By: Suresh Nair
NEW brooms sweep clean, so we learn from schooldays. But over the weekend, across the Causeway, Bersih (Clean in Malay) continued its people-spirited movement for change.
In just five years, it has succeeded where many other similar groups have failed. It has brought together Malaysians from all walks of life and ethnic, religious, economic and social backgrounds in one common cause: To demand better governance from those who wish to lead Malaysians.
Bersih, as a six-letter word, is the common name for a coalition of Malaysian NGOs, which seeks to clean up the country’s electoral process and also demand the resignation of Prime Minister Najib Razak as his critics sought to maintain pressure on the premier over a funding scandal.
Perhaps the most poignant words were uttered by former Deputy Prime Minister Muhyiddin Yassin, who is seen as making a spectacular political comeback. “We want honest and clean government,” he repeatedly said. “I must appeal to all of you (to) set aside all our differences, so that we may face (BN) on a one-to-one basis.”
His speech was spontaneous and off the cuff. There were no tele-prompters. He spoke in English and Malay, sending the crowd wild with jubilation as few expected the former Umno Baru strongman to push for real democratic government that he even overshadowed former PM Dr Mahathir Mohamad, who had spoken before him.
“Muhyiddin is at his best and rising to the people’s occasion,” says senior journalist Rahman Talib. “From his words, you could feel he has undergone a political rebirth from his political pariahdom. His reincarnation has been both elating and confusing.”
The six-letter word “change” was top of Muhyiddin’s fiery outburst. Change in the next general election since “the government does not care about you, they only care about themselves…they have sold our pride. Malaysians must show that we are united, irrespective of where we come from”.
But is Bersih 5 really clean, ask the critics?
Those who fear Bersih have labelled it as a foreign-funded agent out to overthrow a democratically-elected government. And remand orders were flushed out to about a dozen prominent organisers and participants of Saturday’s demonstration that saw between 50,000-60,000 people paint the capital city yellow.
Even middle-aged mothers and grandmothers are charged under new laws that were meant to counter the threat of terrorism, spending their weekend as the guests of the Royal Malaysian Police.
Najib called the Bersih movement “deceitful” and accused opposition parties for using the man-in-the-street to pressure the government to step down before its term is over, according to a posting on his blog.
“The silent majority of people are fed up with the tactics of the opposition,” Najib says. “They just want the government to deliver for them, and that is what my team and I will continue to do.”
What overthrow, asks Perak-based homemaker Geraldine Ebert? She says what the “incumbent political leaders, the authorities, police and critics of Bersih, Red Shirts included, fail to understand is that Bersih is not trying to overthrow anyone”.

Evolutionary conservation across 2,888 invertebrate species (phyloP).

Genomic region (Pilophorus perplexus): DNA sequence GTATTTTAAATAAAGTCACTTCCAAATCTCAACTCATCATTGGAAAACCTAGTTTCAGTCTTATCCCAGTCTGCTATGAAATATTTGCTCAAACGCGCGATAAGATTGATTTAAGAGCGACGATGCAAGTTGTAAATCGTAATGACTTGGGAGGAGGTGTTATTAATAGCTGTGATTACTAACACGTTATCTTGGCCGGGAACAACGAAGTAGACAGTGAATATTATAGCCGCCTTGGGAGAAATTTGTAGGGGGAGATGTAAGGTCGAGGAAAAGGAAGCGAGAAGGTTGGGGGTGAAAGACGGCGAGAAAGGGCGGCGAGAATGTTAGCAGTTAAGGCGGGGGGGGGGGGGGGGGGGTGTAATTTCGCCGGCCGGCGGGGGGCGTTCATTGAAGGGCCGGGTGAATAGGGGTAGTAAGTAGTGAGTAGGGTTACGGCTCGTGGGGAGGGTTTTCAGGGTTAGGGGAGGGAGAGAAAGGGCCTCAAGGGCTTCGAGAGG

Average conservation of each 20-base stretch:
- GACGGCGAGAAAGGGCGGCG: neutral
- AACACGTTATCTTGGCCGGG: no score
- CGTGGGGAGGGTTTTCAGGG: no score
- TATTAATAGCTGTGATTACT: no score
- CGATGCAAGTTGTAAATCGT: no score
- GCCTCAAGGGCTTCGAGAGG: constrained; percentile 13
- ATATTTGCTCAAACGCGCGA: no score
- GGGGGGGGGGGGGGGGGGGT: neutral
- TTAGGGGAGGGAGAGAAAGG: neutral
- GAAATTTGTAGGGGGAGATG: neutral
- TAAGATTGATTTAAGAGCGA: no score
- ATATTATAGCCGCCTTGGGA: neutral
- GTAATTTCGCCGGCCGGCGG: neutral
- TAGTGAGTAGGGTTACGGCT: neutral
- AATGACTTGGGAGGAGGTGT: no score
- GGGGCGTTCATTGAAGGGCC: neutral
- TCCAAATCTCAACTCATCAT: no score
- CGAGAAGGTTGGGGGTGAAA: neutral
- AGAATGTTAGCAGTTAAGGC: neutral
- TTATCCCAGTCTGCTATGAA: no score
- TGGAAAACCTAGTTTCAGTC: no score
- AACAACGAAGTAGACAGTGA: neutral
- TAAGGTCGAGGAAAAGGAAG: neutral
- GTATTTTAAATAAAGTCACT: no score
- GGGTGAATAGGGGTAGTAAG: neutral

From Ipoh, where the Ebert family has been staying for three decades, she said: “I view it as a necessary inconvenience to those who had intended to spend their weekend in the city differently. There were many people-revolutions in many cities here and across the globe,” she adds. “Yes, I’m of the opinion that any overthrowing has to be done at the ballot box in an election and the message is clear: The people want change now.”
In quick opinion polls, Bersih 5 is generally viewed as a timely reminder to the ruling class that their power comes from the people and they would be wise to heed their concerns, instead of viewing and treating Bersih as an insurgent movement.
“Bersih must protect its legitimacy as a people’s movement,” says retired educationist S. Arumugam, 66, from Penang. “You can appreciate the mileage it gives politicians, but if they are serious about protecting Bersih and its organisers from accusations of being an opposition tool, then the best thing to do is to back off and support from behind.”
On the other side of the coin, allegations of corruption and abuse of power have ceased to be the exclusive ownership of the Barisan Nasional. There’re groups who worry that the “same money-can-buy-everything in Malaysia” may come around when the alternative front does take power in Putrajaya one day.
“Will that be the end of Bersih, too? Or should it continue as a noisy check and balance?,” asks businessman Syed Latiff, 49, from Johor Baru. “I believe for Bersih to be really successful in getting the ears of our leaders, it would be best to allow the people to lead it.”
For the moment, with Mahathir and Muhyiddin in the forefront, the presence, participation and now the leadership of politicians in Bersih have seen it evolve into something other than a simple demand for good governance and fair elections.
But for it to be a genuine people-oriented power base, the people have to lead and speak their minds as this may well be the only way the incumbent government will cease to rain abuse and mistreatment on this movement.
And, more seriously and sensibly, actually listen to what the people have to say.
Retiree Francis Leong, 56, from Malacca, said: “The weekend’s peaceful demonstrations have helped Bersih to get more attention, (and) in many places have caused the police to behave more professionally (when handling with protestors) than in the past, where strong-armed tactics made it very ugly.”
Brooms, old or new, must always sweep clean. Bersih must continue to be the call from the heads, hearts and hands for a challenging change which Malaysians have been crying for a very long time.
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